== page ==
The roots of modern management lie at the turn of the 20th century - and, for good or ill, in the stopwatch.
Elihu Root (1845-1937) was an exceptional man. Yet the life of this dandy of the late 19th and early 20 centuries is generally overlooked amid the pantheon of great statesmen and empire-creating business heroes.
Root was a brilliant lawyer with a ruthless streak and a capacity to get things done. In one criminal trial, the judge pointedly advised Root to spend more time with his conscience. Theodore Roosevelt, whom Root keenly supported, referred to him as “the greatest man that has arisen on either side of the Atlantic in my lifetime”, adding that Root was “the brutal friend to whom I pay the most attention”.
If you wanted brutality with bangs, you called on Root. No less an authority than Gore Vidal has described him as “an animated feather duster”. President McKinley called in 1899, asking him to become secretary of war. This was a surprising appointment. Root was an active New York Republican and lawyer but was largely unknown and untried. McKinley recognised that Root’s brand of intellectual force was what was required in the aftermath of the Spanish-American War.
The war had been won. It had, however, revealed the American military machine to be a complete shambles. The army had problems devising its strategy because it didn’t have any maps of the right areas. Soldiers were dispatched to Cuba with winter uniforms. The logistics were chaotic – at one point 300 railroad cars arrived in Tampa, Florida, without anyone knowing what they contained. After the war’s end, the Dodge Commission sought to get to the bottom of the incompetence. It took eight volumes and concluded “no well regulated...corporation could transact business satisfactorily” if organised as the military then was.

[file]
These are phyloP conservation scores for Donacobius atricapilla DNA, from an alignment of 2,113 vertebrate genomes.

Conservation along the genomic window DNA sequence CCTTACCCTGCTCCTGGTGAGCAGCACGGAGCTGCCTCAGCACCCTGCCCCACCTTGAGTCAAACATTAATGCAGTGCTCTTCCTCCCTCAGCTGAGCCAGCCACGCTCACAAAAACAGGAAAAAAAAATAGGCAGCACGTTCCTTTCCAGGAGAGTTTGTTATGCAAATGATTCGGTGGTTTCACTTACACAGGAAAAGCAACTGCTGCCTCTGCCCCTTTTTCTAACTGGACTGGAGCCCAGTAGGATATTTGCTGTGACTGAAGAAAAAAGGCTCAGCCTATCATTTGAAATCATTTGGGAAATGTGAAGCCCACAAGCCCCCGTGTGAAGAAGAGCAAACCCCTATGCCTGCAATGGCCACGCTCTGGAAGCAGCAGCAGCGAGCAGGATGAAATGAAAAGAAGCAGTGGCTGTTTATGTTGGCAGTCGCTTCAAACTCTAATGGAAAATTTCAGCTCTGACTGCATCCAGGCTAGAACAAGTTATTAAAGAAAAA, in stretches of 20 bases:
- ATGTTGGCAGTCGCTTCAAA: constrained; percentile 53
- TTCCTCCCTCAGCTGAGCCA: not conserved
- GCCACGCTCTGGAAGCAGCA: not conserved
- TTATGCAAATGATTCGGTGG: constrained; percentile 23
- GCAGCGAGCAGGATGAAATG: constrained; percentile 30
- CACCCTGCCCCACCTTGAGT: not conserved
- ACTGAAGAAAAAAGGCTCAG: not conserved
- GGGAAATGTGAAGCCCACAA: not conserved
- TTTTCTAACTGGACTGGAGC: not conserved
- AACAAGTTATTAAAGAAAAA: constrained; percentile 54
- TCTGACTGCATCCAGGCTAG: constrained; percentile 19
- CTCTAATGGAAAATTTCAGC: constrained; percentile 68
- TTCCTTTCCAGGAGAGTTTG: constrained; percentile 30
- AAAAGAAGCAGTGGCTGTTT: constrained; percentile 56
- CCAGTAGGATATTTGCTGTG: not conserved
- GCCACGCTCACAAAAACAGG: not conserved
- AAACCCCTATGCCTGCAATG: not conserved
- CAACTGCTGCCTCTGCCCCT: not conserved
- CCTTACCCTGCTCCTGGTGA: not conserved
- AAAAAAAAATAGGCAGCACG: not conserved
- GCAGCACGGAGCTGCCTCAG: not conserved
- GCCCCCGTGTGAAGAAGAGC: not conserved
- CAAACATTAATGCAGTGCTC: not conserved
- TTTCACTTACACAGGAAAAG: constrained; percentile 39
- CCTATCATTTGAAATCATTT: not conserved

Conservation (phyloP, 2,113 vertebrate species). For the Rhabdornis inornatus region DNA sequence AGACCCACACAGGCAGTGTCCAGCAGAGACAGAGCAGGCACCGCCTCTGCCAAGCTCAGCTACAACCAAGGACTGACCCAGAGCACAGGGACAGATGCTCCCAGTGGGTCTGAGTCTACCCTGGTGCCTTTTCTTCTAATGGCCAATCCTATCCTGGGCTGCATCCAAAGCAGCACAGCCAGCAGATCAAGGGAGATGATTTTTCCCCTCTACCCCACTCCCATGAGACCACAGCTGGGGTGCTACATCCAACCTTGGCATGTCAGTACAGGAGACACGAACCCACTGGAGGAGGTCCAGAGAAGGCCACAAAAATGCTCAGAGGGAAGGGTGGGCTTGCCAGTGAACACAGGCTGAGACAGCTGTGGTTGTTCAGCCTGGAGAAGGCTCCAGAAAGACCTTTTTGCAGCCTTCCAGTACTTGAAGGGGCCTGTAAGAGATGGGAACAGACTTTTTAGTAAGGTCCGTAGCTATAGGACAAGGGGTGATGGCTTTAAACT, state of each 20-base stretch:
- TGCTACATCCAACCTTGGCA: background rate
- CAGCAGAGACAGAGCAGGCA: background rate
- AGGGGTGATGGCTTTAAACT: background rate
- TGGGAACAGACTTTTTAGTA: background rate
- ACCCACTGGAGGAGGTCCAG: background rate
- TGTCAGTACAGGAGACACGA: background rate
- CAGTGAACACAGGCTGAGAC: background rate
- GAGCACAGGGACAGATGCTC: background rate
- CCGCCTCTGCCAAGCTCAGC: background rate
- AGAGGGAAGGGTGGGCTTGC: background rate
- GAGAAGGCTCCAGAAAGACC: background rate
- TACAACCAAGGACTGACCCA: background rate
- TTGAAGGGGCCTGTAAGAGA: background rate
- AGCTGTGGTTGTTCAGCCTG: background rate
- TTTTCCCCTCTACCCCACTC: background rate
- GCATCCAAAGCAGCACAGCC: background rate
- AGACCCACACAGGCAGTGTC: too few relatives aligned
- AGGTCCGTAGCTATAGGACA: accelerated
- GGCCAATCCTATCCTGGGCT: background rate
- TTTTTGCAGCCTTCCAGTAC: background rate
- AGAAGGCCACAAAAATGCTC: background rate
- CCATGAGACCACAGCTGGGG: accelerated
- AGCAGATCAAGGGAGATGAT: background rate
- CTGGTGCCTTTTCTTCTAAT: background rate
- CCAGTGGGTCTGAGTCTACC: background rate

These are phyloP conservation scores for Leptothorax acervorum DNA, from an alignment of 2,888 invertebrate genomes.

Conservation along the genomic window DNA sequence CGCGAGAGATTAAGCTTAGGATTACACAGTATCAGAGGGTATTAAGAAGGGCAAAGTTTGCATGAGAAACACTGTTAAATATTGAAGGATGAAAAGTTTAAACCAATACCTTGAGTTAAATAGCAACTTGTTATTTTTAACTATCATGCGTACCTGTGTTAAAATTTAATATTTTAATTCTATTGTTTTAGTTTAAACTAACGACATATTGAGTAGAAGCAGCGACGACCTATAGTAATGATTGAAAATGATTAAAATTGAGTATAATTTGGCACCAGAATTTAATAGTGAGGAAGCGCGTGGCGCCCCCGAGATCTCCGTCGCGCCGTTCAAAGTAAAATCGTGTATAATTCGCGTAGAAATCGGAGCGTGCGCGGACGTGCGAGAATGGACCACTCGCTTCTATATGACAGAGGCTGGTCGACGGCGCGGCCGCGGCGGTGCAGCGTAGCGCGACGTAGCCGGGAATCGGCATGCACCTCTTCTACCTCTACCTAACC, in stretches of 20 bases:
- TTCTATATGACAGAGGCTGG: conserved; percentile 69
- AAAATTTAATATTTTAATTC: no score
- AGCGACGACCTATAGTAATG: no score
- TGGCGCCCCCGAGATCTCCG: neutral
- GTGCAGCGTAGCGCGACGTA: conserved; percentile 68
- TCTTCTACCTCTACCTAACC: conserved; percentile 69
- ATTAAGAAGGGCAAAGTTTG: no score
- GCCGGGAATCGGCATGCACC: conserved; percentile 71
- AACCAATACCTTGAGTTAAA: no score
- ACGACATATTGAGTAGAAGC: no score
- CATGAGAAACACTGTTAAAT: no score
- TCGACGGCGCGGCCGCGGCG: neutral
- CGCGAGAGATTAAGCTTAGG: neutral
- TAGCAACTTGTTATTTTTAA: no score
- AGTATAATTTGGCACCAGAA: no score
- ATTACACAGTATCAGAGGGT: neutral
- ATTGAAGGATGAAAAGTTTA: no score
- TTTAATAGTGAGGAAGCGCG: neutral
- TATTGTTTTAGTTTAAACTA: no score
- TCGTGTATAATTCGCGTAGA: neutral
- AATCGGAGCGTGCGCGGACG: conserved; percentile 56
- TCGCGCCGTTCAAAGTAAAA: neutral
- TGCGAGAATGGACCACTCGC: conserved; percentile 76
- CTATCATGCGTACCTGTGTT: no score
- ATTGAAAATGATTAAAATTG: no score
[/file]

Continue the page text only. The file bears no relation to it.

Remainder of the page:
The secretary of war, R A Alger, did the decent thing and resigned, leaving the way open for Root. What then followed was a complete reorganisation of the US Army. The feather duster indulged in a rigorous spot of spring-cleaning.
Root identified a lack of co-ordination among the various parts of the army as a key problem. He wanted to make the various army chiefs accountable and in touch. Too many, Root lamented, “had become entrenched in Washington armchairs”. The army’s administration was reorganised; a war college established; and, among many other initiatives, a general staff created. When Root was questioned by Congress on his innovations, one senator observed that “Washington and Napoleon had no need for strategy boards”.